To many readers, the subject of church government will not seem terribly exciting. Judging from the lack of contemporary literature on the topic, one might conclude that church polity is not very important. Yet, if the truth were known, many of the practical problems facing the church are the result of an abandonment of scriptural church polity.
The church is not a mere social club. The church is the kingdom of Christ (Col. 1:13), subject to his rule. In the Bible, the Lord has established an ecclesiastical government by which his people are to be ruled. Just as Christ has instituted civil government to ensure civil order, so he has established ecclesiastical government to preserve order in the church (1 Cor. 14:33). A man is not free to dispense with the church's government anymore than he is at liberty to disre gard the civil authorities.
We do not contend that the divine order for church government extends to every detail. Obviously, the Lord did not mandate how many times the elders of the church must meet each month; nor did he prescribe any particular attire for them to wear while performing their official duties. Such incidentals are adapted to the needs and exigencies of the time and place, "according to the general rules of the word, which are always to be observed." Nevertheless, the scriptures do provide an overall plan of government which the church must follow if she is to remain faithful to her Lord. Therefore, it is important to examine biblical principles of church polity.
This booklet will explore several features of church government which men are obligated to receive as scriptural institutions. These tenets are: (1.) scriptural church officers; (2.) church courts; (3.) confessional standards; and (4.) biblical church membership. These principles combine to form the distinctive nature of presbyterian polity.
Presbyterian government exists wherever these features are present. It should be noted that some churches which uphold presbyterian order are not presbyterian in name; this is the case with many churches coming out of the Continental Reformation. Nevertheless, these churches are still presbyterian because they adhere to biblical principles regarding church officers, ecclesiastical courts, confessional standards, and church membership.
The distinctive features of presbyterianism stand in opposition to several tendencies which presently threaten order in the church. One tendency is the concentration of power into the hands of a select number of ecclesiastical heavyweights. Both the hierarchy of Popery, and the Baptist inclination to exalt the pastor into a dictatorial role, flow from failure to adhere to the rule of elders who stand on a parity with one another.
Even among "conservative" Presbyterian denominations, there has been a steady erosion of the parity of the eldership. Judicial appeals are handled by standing judicial commissions. Most routine administrative business is conducted through denominational bureaucracies run by coordinators, committee-men, and staff members who are not even church officers. Thus, an ecclesiastical hierarchy exists which is effectively insulated from the review and control of church judicatories. This organizational structure bears more resemblance to prelacy than to scriptural, presbyterian principles.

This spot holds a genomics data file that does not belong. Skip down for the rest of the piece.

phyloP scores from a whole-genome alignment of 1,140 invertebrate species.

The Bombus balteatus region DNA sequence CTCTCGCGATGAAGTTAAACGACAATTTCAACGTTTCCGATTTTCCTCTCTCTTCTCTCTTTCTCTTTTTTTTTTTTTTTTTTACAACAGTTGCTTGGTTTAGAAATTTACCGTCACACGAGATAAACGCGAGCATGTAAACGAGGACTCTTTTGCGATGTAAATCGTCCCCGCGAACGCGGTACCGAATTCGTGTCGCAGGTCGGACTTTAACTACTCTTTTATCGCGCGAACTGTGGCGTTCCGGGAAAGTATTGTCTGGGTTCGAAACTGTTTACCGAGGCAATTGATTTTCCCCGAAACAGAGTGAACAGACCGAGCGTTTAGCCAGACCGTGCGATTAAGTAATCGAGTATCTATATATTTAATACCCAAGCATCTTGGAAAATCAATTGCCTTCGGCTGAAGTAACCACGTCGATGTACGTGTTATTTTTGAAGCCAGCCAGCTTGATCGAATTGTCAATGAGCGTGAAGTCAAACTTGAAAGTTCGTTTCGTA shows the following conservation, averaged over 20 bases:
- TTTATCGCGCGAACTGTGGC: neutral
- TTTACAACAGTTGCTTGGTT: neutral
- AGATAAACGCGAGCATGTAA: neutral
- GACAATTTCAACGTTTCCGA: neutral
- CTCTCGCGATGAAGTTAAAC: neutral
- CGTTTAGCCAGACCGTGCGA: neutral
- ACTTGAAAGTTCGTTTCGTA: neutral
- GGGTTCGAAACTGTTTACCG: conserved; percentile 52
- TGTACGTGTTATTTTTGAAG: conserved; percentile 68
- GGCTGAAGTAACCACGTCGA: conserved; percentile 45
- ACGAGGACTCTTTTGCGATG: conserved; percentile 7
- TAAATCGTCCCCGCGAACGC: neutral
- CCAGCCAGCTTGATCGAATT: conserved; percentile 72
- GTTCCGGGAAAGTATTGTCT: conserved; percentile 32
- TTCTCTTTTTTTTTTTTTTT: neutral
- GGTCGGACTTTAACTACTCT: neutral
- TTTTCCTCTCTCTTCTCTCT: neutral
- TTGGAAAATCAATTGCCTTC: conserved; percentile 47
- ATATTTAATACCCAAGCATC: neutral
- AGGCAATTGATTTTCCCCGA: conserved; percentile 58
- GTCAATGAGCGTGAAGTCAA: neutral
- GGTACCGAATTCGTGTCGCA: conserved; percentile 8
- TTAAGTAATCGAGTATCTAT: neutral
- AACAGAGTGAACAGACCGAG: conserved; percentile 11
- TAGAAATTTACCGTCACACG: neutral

An especially pernicious tendency in contemporary America is the growth of independency. A multitude of churches exist which militantly proclaim their autonomy. They arrogantly boast of no connection or common government with any other ecclesiastical assembly; it is as though they believe that schism is a virtue. An outgrowth of independency is the development of an entire industry of para-church agencies and self-appointed ministers.
Membership in the church is viewed as a matter of small significance: a person may attend regularly without ever joining a church anywhere or incurring any particular obligations. Members are free to adopt virtually any belief or lifestyle, according to their own individual preferences. Even open scandals and doctrinal aberration are allowed to continue without any corrective action from the church. In the last analysis, the situation in these so-called churches is nothing short of ecclesiastical anarchy. A proper resort to church courts and scriptural confessionalism could cure churches from these maladies of independency.
Over 150 years ago, Professor Samuel Miller (of Princeton Seminary) wrote:
It is plain, from the word of God, as well as from uniform experience, that the government of the Church is a matter of great importance; that the form as well as the administration of that government is more vitally connected with the peace, purity and edification of the church, than many Christians appear to believe; and, of consequence, that it is no small part of fidelity to our Master in heaven to "hold fast" the form of ecclesiastical order , as well as the "form of sound words" which he has delivered to the saints (2 Tim. 1:13).
May men everywhere labor to restore biblical government to the church in faithfulness to Christ, for the good of the church, and to the glory of God.
Footnotes for Chapter 1
1. Westminster Confession of Faith, 1:6.
2. Samuel Miller, An Essay, on the Warrant, Nature and Duties of the Office of the Ruling Elder, in the Presbyterian Church (New York: Jonathan Leavitt; Boston: Crocker & Brewster, 1832), p. 20. Cited hereafter as The Ruling Elder.
Copyright ©1983, 1994 by Kevin Reed